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serious question - Am I Obligated to tell AM my Traffic Sources


New Member
Am I obligated to tell my affiliated manager how I drive traffic to my blogs? I've given all the other info he's asked conversions started out pretty high(30%) so he asked me how was I marketing the offer...He told me to email him a list of all the blogs I had and I did so...then today he asks me to tell him how I'm driving traffic to my blogs. I am currently converting on a 5% clip now on my offer. I don't believe that's an outrageous rate so why am I being hassled by my affiliate manager?

I use several techniques that some of the users here have told me to use for driving traffic to my site. I just don't see why I should have to tell him everything. My offer currently has 805 hits for the month and around 46 conversions.

Oregon Coast Guy

I'd assure him that I'm not doing anything black hat (if that is truly the case) and ask him why it matters that he know all this information? As long as the sales are coming in, who cares? :confused:

Be happy and cash the checks.


New Member
In my experience when an affiliate manager asks in-depth questions on how you are driving traffic, it's because something appears suspicious to them, or because the merchant is concerned with the traffic. Basically I think they are just trying to determine the quality/legitmacy of your traffic.

Like Oregon Coast Guy suggested, why not ask them why they need this information?

Linda Buquet

There is a LOT of fraud in this industry so it's wise for AMs to question traffic or conversions that are out of the ordinary. One of the reasons they COULD be asking is to be sure you aren't using some type of Adware or parasite. If that's the reason then it's actually a GOOD thing because they are vigilant about keeping their program clean.

On the other hand, I'm sure there are AMs that want to get the info for their own gain somehow. So I agree you should ask. However they have the power. If they are suspicious enough for whatever reason and you don't give them the info they could deactivate your account.


Do AM have major problems if black hat used?

This investigation by AMs seems a bit odd considering that they are profiting from you making them sales. How do AMs get in trouble if black hat is used? I can see if you abuse certain websites to promote your product , but you just earn them money, and all they have invested in you in some administration software that tracks your sales.

Linda Buquet

"...seems a bit odd considering that they are profiting from you making them sales. How do AMs get in trouble if black hat is used? "

And the concern is not just Black Hat - some things affiliates do are absolutely illegal and sometimes it's a federal offense and the FTC or FBI even gets involved.

Merchants can be legally held responsible for, even sued for the actions of their affiliates. If an affiliate is spamming or making outrageous claims that a product is "guaranteed to help you lose 20 lbs in a month" or "you will make a million in your underwear with no work" the FTC can even get involved and it's the merchant that gets in trouble. The merchant is responsible LEGALLY for knowing what their affiliate partners are doing.

Additionally regarding affiliate fraud some fraudsters send tons of traffic and make tons of sales and then after the affiliate check is sent the sales turn out to be fraud so the merchant is out all the money.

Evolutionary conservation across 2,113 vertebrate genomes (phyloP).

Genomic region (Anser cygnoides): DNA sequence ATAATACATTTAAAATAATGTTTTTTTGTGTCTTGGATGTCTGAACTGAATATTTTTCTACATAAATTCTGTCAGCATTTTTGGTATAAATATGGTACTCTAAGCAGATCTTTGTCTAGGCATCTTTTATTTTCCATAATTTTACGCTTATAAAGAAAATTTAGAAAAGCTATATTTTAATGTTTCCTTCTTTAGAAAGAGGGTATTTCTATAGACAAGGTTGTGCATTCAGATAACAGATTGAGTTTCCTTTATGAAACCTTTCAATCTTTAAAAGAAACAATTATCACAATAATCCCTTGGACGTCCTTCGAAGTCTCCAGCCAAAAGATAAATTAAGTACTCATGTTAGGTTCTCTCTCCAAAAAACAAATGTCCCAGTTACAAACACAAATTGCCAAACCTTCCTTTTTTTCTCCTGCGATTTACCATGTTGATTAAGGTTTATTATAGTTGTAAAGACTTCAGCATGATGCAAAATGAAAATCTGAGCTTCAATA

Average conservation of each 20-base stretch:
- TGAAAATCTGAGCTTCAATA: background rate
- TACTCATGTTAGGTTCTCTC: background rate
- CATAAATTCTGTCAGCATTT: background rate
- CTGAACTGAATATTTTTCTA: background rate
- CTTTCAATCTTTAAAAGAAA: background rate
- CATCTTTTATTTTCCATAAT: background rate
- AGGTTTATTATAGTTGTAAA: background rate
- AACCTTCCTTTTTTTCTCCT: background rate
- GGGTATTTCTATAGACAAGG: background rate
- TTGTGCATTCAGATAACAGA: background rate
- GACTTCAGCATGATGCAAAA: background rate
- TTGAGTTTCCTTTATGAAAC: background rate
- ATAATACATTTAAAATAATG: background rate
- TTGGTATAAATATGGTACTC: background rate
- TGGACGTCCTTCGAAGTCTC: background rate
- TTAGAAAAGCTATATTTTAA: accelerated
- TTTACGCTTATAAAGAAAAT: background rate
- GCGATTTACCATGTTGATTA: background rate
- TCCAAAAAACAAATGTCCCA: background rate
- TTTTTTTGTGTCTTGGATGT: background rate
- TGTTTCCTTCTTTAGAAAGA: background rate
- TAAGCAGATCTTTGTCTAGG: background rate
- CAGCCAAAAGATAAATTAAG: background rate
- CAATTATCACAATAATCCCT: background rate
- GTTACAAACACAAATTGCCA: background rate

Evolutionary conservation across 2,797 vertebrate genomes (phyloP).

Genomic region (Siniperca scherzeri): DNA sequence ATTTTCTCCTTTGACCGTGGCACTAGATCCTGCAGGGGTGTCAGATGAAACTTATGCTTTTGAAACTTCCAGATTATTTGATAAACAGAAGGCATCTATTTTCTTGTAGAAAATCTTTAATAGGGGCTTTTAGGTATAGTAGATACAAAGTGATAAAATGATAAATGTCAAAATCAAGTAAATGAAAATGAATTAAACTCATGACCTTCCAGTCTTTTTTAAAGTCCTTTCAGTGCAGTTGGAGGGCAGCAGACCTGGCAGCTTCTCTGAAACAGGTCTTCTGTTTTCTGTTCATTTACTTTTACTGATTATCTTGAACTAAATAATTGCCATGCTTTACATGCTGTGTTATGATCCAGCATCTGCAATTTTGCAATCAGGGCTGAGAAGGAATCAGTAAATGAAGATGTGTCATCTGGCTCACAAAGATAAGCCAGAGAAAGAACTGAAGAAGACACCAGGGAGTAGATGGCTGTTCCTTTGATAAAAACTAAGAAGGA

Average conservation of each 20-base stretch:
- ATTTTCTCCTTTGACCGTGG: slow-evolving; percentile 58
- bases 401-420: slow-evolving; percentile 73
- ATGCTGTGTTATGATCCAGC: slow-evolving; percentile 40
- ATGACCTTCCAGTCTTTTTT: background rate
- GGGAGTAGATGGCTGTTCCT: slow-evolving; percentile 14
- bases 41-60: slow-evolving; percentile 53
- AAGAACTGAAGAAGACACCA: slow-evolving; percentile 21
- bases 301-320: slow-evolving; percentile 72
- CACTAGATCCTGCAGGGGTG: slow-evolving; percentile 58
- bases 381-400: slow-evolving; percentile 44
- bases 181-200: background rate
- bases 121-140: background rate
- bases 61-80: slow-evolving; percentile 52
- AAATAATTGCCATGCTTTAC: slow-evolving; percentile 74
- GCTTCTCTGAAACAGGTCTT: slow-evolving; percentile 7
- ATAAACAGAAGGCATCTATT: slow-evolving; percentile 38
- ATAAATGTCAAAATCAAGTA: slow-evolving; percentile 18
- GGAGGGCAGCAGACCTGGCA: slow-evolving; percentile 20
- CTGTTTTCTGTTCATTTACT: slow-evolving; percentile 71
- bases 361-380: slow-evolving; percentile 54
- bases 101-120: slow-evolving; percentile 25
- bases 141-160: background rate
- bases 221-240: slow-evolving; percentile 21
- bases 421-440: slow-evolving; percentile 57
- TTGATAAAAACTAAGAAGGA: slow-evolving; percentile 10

I was even involved in affiliate fraud. There was a HUGE ring of Chinese fraudsters, pretending to be me - my 5 Star site and reputation, my home address and phone number. They joined 100 affiliate programs and networks in my good name - made a ton of money in my good name and all the sales were fraudulent. So there are MANY reasons AMs are suspicious because they have dealt problems like this before.

Also with the spyware/adware/parasite issue a merchant's brand is at stake. If they start showing up in adware popups and illegal downloads that muck up the customer's computer what does that do to their brand and reputation? Sometimes it's not the merchant that advertises through spyware and shady apps, it's the affiliates. The FTC still busts the merchant and it's the merchant's brand that's all over the news not

Other concerns are whether the affiliate is using the merchant's trademark in unethical ways or using fake coupons - both of which hurt the brand and confuse the merchant's customers and tick them off.

SOOOOOO I am not saying Rome is DOING any of these things but all of these things are issues affiliate managers fight every day. They don't know Romeo personally, for all they know he's doing something illegal to make sales. Just trying to share the view from the other side.


Seems odd his numbers aren't that high

Maybe relative to others they are, but it sounds like the AM is trying to find out what he is doing to copy.


My answer assuming you are doing everything right:

Tell him.

Natural SEO
Article Marketing
Email Marketing
Banner Advertising

These answers are all legit and general enough to not give away your competitive advantage.

As an AM, I asked plenty of affiliates about traffic sources. Once you give a general answer, the AM will know how to verify whether you are telling the truth or not.

99.9% of my best affiliates would tell the truth, I would verify and our relationship would continue profitably.

The other 0.1% were frauds.

My answer assuming you are doing something shifty:

Dude, you are now *****ed. Suck it up cos you are a scourge on our industry and you deserve not to be paid. In fact I hope you lose money.


They're right. They care because it's their name on the line if potential customers get ticked off because of unethical marketing practices.

Be general and answer their questions. If you're doing something you shouldn't be, they were certainly right to question the results.